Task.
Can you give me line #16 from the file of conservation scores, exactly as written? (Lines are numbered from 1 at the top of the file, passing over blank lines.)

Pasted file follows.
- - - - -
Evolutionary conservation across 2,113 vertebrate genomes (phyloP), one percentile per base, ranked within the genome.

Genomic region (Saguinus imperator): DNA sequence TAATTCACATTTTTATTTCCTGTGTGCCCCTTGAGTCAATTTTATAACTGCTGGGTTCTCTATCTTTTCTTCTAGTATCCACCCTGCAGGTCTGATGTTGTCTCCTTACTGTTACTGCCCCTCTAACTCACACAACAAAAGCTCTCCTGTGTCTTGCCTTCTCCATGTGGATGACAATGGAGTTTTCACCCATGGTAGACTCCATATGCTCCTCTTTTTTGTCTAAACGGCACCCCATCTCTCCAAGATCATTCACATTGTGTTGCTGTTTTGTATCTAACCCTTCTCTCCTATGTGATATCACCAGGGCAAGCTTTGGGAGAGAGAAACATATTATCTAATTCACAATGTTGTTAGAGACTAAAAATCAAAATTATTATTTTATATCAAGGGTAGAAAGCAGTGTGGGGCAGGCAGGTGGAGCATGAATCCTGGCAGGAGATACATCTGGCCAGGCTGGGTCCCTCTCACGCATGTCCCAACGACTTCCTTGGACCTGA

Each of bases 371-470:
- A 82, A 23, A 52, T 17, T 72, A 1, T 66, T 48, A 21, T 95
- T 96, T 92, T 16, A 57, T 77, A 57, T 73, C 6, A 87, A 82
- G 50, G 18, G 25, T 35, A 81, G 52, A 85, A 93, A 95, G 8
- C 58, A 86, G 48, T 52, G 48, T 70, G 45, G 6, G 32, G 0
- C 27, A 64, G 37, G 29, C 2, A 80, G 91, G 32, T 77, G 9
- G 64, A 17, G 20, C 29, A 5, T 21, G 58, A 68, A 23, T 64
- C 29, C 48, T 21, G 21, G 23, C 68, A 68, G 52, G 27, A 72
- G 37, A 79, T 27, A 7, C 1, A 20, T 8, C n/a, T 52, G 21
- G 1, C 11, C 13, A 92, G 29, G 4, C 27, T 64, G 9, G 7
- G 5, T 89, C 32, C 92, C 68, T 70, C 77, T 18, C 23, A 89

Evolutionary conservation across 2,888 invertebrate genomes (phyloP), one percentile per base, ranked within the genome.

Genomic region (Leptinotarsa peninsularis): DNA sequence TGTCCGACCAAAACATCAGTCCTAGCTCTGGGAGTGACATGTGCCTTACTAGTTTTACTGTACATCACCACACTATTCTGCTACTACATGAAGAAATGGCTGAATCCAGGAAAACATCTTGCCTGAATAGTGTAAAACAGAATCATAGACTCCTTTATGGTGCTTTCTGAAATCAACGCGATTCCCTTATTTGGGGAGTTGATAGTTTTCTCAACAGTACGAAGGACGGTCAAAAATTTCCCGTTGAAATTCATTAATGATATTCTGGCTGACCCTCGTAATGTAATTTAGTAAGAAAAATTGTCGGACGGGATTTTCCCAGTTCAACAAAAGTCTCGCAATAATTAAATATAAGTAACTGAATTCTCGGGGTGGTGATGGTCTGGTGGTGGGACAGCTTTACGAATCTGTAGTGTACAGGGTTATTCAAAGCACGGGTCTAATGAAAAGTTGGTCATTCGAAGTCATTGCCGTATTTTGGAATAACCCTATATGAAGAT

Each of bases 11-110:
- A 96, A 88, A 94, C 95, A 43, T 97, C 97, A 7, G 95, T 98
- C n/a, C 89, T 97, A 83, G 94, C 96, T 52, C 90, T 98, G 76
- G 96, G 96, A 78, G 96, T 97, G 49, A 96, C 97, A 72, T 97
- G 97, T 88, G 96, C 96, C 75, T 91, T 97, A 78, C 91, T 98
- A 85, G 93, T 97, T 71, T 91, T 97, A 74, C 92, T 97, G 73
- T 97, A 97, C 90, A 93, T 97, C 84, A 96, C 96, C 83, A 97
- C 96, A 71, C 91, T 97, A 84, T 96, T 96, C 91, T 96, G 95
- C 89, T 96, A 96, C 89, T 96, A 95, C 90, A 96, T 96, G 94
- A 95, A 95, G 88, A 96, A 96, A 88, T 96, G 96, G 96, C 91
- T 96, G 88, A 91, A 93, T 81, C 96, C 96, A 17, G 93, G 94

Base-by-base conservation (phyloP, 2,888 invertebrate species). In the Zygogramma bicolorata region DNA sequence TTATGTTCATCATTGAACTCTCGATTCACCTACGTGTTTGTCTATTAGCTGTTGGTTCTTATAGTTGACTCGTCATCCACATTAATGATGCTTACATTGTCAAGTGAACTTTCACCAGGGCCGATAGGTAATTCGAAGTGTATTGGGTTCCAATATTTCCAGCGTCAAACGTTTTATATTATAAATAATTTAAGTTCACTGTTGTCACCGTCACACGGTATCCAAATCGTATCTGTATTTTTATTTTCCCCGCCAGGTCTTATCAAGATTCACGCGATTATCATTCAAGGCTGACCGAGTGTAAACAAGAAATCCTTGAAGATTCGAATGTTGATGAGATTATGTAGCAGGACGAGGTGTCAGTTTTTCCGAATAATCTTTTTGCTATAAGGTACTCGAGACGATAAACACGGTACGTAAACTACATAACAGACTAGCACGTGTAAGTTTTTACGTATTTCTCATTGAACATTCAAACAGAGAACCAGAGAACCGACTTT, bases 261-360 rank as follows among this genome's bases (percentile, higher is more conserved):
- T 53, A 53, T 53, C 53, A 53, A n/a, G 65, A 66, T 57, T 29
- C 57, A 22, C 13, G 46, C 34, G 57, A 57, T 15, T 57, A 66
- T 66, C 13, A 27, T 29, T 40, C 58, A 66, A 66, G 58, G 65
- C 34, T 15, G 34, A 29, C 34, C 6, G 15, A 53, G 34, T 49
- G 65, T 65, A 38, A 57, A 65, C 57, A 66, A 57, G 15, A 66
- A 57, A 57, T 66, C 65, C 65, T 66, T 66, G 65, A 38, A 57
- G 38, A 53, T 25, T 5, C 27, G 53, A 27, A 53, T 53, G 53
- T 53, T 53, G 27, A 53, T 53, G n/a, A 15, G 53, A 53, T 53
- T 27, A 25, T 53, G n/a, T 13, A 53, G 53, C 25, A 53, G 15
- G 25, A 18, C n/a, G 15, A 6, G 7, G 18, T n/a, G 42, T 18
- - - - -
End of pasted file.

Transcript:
Each of bases 11-110: